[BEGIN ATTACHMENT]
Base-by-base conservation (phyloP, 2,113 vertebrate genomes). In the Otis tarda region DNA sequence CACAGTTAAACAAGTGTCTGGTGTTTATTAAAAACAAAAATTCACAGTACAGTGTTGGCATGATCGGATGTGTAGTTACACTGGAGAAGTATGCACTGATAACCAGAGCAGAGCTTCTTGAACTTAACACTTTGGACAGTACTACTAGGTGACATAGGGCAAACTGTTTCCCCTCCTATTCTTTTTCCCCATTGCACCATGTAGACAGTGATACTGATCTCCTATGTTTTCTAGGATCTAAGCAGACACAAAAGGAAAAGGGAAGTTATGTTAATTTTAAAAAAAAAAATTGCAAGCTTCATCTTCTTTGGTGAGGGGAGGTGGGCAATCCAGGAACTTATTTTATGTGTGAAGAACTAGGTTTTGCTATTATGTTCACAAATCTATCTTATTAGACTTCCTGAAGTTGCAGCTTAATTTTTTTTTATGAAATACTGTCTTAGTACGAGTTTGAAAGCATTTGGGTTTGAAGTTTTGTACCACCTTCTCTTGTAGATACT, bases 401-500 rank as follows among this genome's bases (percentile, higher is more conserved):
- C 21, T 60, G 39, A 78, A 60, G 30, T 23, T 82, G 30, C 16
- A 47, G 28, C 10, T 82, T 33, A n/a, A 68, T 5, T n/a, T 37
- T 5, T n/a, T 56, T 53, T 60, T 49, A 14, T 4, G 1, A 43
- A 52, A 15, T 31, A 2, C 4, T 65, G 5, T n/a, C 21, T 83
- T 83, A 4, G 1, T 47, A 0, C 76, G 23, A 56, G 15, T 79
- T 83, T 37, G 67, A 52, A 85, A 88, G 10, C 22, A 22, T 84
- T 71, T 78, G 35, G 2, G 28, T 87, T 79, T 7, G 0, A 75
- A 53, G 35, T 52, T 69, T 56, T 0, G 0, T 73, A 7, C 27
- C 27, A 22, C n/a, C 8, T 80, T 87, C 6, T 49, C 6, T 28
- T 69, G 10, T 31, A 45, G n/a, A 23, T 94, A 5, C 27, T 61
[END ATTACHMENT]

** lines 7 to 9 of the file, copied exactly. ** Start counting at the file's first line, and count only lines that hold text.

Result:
- T 83, T 37, G 67, A 52, A 85, A 88, G 10, C 22, A 22, T 84
- T 71, T 78, G 35, G 2, G 28, T 87, T 79, T 7, G 0, A 75
- A 53, G 35, T 52, T 69, T 56, T 0, G 0, T 73, A 7, C 27